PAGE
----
My memory fades of the original American version and is mingled with all three seasons. The American and Korean versions both have lots of twists and lots of action. The first two American seasons were edge of the seat exciting, but to me at least became tedious for the third season.
The main plot revolves around an explosion that kills off the legislators and allows a very lowly person on the totem pole to become the head of the nation. Tipping over the power structure of a nation lends itself to interesting plots.
The Korean series has a higher IMDB rating and is much shorter. The greater length of the American version in my opinion hurts as after awhile the inevitable violence becomes tedious. The "60 days" in the Korean title deals with the immediate problems after an almost inconceivable disaster and don't try to drag the plot to inevitable complications
The Korean version although following much of the plot outline uses at least two unique tools: North Korea and a proposed Discrimination Act.
The Korean version is more focused on the political power struggle. I felt there was more emphasis on the actual explosion. Secretary Han Soo Jeung is good in his explanations of power, when fired, praises president for finally exercising power. The leading character is a political neophyte with many players plotting his downfall, but he is more steely in his character core. He is a master of psychology illustrated a few times by his understanding of the basic motives of others
For the Korean version, the first suspect is North Korea and a video seems to corroborate the
notion prompting American military representatives to jump in.
Japanese are also
moving in. Before too long conflicts between Cambodia and Vietnam impinge on the investigation of the source of the explosion. North Korean defectors (most of whom had risked their lives to escape a tyranny) become scapegoats and subject to violence
in a strategy for a mayor to gain credibility for a run at president. The opposition leader is a clever ambitious woman, but also decent.
Both movies depict the media leaking sensitive information and manipulating for their own benefit--doesn't that ring true?
A Discrimination bill that might lead to same sex marriages is by my understanding a very contentious issue today. Korea has resisted recognizing same sex marriages. Recently in a report regarding declining births they did recognize the importance of families but deliberately left out same sex parents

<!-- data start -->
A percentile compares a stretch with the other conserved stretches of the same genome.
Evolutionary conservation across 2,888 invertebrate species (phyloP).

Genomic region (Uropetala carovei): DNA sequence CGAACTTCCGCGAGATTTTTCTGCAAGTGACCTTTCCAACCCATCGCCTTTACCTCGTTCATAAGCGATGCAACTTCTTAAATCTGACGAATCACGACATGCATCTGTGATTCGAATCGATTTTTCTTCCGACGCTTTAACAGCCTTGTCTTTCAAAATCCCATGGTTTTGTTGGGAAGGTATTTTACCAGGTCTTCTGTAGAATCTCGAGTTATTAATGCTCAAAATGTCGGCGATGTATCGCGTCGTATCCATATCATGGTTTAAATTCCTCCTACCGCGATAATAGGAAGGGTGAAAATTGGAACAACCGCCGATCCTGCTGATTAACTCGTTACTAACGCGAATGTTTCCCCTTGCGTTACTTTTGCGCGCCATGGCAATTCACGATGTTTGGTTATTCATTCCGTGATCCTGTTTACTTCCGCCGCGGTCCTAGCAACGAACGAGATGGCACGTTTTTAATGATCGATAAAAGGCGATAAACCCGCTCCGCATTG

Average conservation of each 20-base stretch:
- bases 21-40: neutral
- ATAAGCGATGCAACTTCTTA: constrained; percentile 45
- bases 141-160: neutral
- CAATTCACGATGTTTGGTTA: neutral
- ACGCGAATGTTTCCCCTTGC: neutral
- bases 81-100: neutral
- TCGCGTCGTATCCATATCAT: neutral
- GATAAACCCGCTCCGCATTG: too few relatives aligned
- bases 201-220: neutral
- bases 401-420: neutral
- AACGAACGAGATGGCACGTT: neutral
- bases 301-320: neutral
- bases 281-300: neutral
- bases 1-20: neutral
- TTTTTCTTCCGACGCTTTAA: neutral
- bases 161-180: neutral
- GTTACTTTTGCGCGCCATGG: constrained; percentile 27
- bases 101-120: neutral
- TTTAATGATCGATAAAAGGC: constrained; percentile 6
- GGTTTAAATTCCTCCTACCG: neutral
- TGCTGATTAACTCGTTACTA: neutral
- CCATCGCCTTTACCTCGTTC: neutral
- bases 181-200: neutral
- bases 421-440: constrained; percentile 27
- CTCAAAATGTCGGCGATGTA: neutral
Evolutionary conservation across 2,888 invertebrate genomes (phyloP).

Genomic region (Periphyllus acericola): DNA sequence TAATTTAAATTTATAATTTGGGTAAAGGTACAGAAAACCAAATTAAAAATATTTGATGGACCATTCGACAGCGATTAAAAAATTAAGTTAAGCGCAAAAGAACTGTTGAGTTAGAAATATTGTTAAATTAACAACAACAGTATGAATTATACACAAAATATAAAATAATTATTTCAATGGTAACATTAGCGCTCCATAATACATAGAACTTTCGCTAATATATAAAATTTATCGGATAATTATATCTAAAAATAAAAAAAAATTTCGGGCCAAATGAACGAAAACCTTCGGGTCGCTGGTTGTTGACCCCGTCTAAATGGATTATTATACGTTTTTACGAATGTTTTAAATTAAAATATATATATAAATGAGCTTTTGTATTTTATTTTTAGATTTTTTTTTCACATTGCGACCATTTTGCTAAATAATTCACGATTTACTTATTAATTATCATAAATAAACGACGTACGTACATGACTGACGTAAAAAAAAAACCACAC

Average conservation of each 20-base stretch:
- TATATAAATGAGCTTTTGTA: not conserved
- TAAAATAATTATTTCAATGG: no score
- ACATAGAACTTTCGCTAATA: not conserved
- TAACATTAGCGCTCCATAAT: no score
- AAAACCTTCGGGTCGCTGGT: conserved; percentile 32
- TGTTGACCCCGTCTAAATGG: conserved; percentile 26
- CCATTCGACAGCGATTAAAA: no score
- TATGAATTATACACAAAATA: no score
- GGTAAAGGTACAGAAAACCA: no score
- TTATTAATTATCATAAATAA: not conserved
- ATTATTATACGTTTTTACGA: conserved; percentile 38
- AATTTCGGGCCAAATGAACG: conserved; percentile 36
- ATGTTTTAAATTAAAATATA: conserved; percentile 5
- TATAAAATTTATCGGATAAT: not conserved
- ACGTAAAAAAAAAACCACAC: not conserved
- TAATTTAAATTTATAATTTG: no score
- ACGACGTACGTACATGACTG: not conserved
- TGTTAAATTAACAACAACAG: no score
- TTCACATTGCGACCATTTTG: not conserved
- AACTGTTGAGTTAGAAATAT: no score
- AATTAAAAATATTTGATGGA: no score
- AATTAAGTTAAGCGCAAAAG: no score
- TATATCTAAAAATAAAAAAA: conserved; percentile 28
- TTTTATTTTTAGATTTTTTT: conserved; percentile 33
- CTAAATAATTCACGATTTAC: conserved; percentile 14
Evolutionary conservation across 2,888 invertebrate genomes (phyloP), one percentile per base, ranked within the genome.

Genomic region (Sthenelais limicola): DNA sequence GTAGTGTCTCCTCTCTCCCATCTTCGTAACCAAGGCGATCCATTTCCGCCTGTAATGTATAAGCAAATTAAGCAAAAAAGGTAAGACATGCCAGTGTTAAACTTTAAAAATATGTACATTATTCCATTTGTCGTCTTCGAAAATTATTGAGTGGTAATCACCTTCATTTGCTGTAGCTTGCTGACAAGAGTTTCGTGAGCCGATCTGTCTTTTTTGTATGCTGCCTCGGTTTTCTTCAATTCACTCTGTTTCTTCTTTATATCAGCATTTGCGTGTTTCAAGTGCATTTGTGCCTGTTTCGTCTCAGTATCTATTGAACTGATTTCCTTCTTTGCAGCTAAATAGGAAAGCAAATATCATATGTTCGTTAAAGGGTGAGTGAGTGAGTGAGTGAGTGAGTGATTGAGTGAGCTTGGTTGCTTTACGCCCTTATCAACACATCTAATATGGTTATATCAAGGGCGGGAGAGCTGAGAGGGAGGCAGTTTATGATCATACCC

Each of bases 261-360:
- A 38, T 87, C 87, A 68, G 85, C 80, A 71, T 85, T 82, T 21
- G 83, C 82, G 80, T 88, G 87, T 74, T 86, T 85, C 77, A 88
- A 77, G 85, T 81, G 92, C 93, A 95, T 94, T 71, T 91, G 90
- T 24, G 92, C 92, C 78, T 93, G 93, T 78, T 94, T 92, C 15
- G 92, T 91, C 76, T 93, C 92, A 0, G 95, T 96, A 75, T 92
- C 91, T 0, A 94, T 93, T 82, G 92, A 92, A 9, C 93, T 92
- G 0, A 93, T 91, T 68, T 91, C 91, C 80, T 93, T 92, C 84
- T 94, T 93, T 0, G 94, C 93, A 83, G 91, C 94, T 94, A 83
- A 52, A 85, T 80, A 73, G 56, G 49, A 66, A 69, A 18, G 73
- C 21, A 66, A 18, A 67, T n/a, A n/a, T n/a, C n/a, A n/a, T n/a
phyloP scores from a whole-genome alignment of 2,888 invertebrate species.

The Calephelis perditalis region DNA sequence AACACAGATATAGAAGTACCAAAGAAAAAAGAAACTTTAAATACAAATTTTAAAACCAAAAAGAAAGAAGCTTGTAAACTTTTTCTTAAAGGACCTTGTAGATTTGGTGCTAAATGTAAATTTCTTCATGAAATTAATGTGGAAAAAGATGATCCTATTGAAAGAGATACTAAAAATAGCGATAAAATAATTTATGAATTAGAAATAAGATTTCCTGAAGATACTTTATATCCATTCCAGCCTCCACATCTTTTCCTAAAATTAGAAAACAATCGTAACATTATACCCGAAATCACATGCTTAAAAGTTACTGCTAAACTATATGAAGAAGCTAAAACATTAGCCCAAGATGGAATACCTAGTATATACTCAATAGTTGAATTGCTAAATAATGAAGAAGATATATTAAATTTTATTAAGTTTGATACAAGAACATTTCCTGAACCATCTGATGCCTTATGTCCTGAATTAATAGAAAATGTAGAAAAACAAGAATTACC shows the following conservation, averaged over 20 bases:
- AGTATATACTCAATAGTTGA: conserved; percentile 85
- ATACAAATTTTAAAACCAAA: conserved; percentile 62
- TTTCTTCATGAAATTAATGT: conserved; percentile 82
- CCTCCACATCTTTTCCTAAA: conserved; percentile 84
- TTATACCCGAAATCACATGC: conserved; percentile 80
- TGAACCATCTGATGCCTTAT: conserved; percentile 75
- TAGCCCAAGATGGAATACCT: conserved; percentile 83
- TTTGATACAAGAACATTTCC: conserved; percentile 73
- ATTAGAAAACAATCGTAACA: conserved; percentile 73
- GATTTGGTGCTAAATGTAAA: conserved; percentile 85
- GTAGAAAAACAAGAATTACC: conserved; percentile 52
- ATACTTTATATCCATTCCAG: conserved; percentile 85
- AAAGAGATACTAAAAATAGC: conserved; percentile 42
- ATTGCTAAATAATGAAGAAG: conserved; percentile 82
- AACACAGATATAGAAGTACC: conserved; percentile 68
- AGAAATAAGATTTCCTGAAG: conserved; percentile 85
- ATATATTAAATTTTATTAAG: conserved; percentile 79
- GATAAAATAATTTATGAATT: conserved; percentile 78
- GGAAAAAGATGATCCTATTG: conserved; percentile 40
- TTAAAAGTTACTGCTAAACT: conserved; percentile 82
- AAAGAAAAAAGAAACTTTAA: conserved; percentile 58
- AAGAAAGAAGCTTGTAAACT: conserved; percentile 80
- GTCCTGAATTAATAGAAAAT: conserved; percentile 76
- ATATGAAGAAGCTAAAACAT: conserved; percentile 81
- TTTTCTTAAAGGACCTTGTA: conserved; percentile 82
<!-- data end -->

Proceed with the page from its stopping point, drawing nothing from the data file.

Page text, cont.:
intoxicating. The hero at first sincerely claimed he wanted to go back to teaching, but realized that
he would be leaving power to the politically minded. After the 60 days are up and an election has finished there is a sort of postscript that good intentions sometimes do have lingering effects.
The people who made this memorable film deserve some recognition. The following is little more than a token, but I believe at least some of these names will go on to do other remarkable accomplishments.
Directed by Jong Sun Yoo who had done parts of three earlier series with this being his first to direct all 16 episodes.
Written by Tae Hee Kim who has been writing tv scripts since 2006.
Jin-hee Jin-plays the acting president. He projects a naive, timid idealist sort of image, but in fact you realize he is wise to delay making decisions based on political calculations. Check http://www.therealjohndavidson.com/2016/10/the-wisest-one-in-room.html He has been performing since 2002 and recently had a role in "Move to Heaven" (2021). Check: http://www.therealjohndavidson.com/2021/09/move-to-heaven-wow.html
Jun-ho Huh plays the older advisor, Han Soo Jeung. He appeared in a blockbuster"Simido" (2003) and won a Supporting Actor award. A revered actor for over 30 years he runs a musical and acting academy out of Los Angeles. He is very key to appreciating this series.
Kim Joo-Heon plays a security boss. His distinctive voice was recognized from "It's Okay Not To Be Okay" (2020). He also appeared in "Train to Busan" (2016). Check http://www.therealjohndavidson.com/2021/03/its-okay-not-to-be-okay.html
Kang Han-na played the female security agent with impressive action scenes. She has been in Korean films since 2013.
With political movies the hope always is the possibility for a good person to get good things done? There is a lot of realism in this series, but some idealism as well.
Post a Comment